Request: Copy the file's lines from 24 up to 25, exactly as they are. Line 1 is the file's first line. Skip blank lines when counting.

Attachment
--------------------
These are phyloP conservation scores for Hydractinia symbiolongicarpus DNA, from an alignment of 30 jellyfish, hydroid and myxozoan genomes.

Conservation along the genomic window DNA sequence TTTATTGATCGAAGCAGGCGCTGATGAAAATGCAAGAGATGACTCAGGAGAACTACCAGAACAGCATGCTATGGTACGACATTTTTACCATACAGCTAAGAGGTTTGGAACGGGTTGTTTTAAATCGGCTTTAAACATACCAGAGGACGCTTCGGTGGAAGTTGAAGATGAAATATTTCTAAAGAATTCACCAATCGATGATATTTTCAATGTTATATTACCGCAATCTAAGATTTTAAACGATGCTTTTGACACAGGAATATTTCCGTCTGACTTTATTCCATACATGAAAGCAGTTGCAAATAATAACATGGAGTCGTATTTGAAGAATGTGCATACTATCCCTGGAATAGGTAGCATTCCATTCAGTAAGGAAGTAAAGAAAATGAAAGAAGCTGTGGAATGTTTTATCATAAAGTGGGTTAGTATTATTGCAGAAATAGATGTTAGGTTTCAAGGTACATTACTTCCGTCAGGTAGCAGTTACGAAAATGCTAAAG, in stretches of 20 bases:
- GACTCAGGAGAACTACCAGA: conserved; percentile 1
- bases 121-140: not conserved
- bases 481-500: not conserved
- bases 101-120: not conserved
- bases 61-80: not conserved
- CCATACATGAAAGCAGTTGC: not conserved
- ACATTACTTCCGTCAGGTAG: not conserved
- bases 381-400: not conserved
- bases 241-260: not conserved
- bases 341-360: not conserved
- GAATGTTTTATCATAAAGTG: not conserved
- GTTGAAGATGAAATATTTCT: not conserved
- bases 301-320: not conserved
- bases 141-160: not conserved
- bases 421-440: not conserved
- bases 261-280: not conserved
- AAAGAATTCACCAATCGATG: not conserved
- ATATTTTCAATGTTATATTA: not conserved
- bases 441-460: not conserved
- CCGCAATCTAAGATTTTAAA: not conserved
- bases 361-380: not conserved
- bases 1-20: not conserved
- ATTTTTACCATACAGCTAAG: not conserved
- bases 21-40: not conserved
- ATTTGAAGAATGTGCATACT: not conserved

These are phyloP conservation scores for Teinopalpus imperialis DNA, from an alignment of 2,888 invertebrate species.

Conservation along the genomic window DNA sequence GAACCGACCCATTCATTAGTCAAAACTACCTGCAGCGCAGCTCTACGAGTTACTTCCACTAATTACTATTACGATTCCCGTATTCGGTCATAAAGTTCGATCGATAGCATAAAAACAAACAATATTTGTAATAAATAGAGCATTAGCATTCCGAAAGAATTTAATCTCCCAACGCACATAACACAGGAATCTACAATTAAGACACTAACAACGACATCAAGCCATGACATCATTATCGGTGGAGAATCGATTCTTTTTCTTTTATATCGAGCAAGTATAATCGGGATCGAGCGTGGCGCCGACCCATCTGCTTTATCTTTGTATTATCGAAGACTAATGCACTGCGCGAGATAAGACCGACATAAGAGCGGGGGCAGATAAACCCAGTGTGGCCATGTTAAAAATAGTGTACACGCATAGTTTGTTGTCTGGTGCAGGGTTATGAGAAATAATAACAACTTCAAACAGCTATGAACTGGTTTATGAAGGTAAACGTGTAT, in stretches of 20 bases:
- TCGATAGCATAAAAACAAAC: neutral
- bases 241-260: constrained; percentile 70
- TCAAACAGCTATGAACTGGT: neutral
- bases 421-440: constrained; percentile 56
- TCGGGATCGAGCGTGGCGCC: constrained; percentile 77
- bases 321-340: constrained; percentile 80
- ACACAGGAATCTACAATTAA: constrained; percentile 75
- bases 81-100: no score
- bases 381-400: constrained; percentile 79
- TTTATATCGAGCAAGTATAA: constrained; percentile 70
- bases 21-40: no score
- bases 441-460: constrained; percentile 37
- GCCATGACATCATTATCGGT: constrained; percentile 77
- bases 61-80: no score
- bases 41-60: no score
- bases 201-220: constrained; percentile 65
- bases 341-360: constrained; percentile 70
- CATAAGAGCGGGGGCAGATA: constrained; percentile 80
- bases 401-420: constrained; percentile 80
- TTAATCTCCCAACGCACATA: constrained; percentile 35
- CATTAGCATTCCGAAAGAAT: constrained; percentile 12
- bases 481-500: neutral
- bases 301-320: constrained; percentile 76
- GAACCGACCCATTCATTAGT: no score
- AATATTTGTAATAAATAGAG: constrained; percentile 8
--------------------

- bases 1-20: not conserved
- ATTTTTACCATACAGCTAAG: not conserved